The brand has also benefitted from a “Just One More” strategy that encourages fans of the brand to try new colors, shapes, sizes or categories. Mininberg added, “The ‘Just One More’ strategy for Hydro Flask continues to produce results in the quarter with loyal customers and consumers adding new sizes, colors, caps and accessories to their collection.”
Looking ahead, Hydro Flask is expected to continue to benefit from multiple long-term growth drivers. These include further expanding distribution and shelf space, the ‘‘Just One More’ strategy, new innovation in existing categories, new entries beyond the bottle, further growth and expansion internationally, more direct-to-consumer opportunities in the collegiate channel, and more customization. Said Mininberg, “Net, we think Hydro Flask has a wide array of white space opportunities.”
Companywide, consolidated sales revenue increased 14.9 percent to $442.4 million. Among its other segments, sales in Health & Home, including Vicks, Braun, Honeywell and PUR, increased 10.5 percent. Beauty, including Drybar and Hot Tools, jumped 23.1 percent.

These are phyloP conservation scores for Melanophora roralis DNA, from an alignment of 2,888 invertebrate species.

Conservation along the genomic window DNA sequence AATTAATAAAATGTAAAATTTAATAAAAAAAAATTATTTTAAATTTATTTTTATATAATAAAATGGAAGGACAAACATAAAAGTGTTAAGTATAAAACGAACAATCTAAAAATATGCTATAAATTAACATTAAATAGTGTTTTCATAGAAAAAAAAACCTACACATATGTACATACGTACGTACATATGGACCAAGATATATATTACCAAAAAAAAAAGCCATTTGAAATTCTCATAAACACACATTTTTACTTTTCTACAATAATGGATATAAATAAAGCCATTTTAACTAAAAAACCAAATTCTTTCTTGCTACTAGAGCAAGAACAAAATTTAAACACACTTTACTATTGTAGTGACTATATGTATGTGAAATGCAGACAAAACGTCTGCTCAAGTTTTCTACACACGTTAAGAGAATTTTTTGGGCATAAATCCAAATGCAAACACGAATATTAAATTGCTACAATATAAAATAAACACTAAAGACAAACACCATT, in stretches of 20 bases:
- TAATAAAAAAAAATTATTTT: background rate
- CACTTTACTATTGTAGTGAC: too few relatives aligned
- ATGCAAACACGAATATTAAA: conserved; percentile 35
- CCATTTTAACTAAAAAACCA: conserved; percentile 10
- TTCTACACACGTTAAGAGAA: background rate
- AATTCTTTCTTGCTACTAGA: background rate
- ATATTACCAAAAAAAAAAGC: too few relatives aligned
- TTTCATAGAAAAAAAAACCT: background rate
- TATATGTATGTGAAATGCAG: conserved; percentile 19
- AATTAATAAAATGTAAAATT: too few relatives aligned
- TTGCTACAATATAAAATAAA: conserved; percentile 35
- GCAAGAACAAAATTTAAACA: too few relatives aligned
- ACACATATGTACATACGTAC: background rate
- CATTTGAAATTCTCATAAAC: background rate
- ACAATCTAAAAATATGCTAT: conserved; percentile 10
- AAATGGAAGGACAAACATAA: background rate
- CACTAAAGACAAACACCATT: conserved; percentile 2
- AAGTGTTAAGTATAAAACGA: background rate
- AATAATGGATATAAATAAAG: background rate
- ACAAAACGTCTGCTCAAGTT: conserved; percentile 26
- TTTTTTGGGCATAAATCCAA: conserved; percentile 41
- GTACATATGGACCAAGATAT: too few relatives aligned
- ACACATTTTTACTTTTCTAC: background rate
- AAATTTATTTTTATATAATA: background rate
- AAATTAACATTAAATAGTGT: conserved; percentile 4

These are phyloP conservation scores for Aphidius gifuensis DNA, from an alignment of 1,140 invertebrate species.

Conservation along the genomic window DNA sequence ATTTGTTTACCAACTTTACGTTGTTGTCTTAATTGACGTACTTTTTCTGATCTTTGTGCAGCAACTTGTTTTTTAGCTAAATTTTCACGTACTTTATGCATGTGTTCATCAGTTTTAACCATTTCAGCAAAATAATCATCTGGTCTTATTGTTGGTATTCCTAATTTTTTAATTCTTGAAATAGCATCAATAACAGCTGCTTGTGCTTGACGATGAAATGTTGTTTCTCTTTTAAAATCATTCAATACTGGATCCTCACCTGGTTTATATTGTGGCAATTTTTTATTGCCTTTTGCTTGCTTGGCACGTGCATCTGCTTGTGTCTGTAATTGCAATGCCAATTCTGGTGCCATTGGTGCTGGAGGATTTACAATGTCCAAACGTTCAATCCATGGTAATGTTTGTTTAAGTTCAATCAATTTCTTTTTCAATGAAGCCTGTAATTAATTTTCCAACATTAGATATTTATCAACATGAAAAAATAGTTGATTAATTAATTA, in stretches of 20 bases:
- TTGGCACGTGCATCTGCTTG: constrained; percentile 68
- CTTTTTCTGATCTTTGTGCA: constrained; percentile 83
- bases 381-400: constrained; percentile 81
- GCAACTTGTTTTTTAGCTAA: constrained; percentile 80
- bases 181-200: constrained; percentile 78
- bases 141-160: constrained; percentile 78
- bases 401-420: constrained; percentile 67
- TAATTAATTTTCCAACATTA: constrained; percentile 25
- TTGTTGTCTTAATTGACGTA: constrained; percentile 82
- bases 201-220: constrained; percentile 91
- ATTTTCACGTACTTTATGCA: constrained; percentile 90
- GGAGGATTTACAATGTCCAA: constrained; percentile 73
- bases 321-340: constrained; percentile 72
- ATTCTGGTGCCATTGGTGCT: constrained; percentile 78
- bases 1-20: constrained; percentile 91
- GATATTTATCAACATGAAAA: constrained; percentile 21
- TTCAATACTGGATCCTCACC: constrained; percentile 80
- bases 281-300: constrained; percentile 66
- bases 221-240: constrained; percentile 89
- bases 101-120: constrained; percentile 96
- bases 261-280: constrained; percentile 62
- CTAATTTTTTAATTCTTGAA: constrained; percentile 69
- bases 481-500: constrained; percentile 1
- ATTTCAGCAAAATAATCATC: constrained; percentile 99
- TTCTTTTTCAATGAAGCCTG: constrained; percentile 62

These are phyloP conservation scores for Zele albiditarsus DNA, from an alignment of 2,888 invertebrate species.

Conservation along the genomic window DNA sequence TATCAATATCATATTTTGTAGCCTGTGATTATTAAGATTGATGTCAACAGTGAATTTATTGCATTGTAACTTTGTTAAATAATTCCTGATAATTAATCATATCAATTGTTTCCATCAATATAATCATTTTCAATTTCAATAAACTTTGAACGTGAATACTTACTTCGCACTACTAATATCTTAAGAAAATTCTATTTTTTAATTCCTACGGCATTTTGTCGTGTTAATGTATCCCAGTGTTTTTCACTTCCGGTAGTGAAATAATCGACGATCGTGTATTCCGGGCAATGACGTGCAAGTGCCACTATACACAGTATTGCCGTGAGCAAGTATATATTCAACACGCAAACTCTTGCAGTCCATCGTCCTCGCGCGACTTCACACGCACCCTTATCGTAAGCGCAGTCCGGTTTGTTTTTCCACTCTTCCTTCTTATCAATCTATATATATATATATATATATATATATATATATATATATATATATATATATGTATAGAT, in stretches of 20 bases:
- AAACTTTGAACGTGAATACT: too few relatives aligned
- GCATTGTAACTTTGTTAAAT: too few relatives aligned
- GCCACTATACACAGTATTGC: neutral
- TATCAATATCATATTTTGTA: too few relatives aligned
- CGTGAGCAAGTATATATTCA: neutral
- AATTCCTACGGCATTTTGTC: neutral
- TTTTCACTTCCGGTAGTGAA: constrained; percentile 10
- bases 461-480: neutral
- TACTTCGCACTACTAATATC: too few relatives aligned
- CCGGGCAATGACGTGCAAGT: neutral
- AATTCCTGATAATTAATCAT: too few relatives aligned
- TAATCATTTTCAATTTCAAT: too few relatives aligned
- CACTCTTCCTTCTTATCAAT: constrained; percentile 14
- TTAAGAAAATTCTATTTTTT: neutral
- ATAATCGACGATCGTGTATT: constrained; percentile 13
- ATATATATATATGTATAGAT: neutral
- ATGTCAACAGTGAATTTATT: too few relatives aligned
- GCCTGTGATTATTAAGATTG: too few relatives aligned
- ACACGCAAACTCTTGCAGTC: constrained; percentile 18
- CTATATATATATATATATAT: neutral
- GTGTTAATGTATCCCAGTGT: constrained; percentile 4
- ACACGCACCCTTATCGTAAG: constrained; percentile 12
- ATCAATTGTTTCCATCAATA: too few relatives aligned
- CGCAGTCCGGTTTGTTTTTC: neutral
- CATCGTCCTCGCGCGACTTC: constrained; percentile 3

The loss from continuing operations came to $3.2 million, or 13 cents per share, due to asset impairment charges, restructuring charges and acquisition-related expenses totaling $1.55 per share. Much of the non-recurring items related to the planned divestiture of Helen of Troy’s mass channel liquids, powder and aerosol products under brands such as Pert, Brut, Sure, and Infusium names. The company said it expects the divestiture to occur sometime this fiscal year.
On an adjusted basis, income from continuing operations increased 2.7 percent, to $47.8 million, or $1.88 per share, from $46.6 million, or $1.82, a year ago.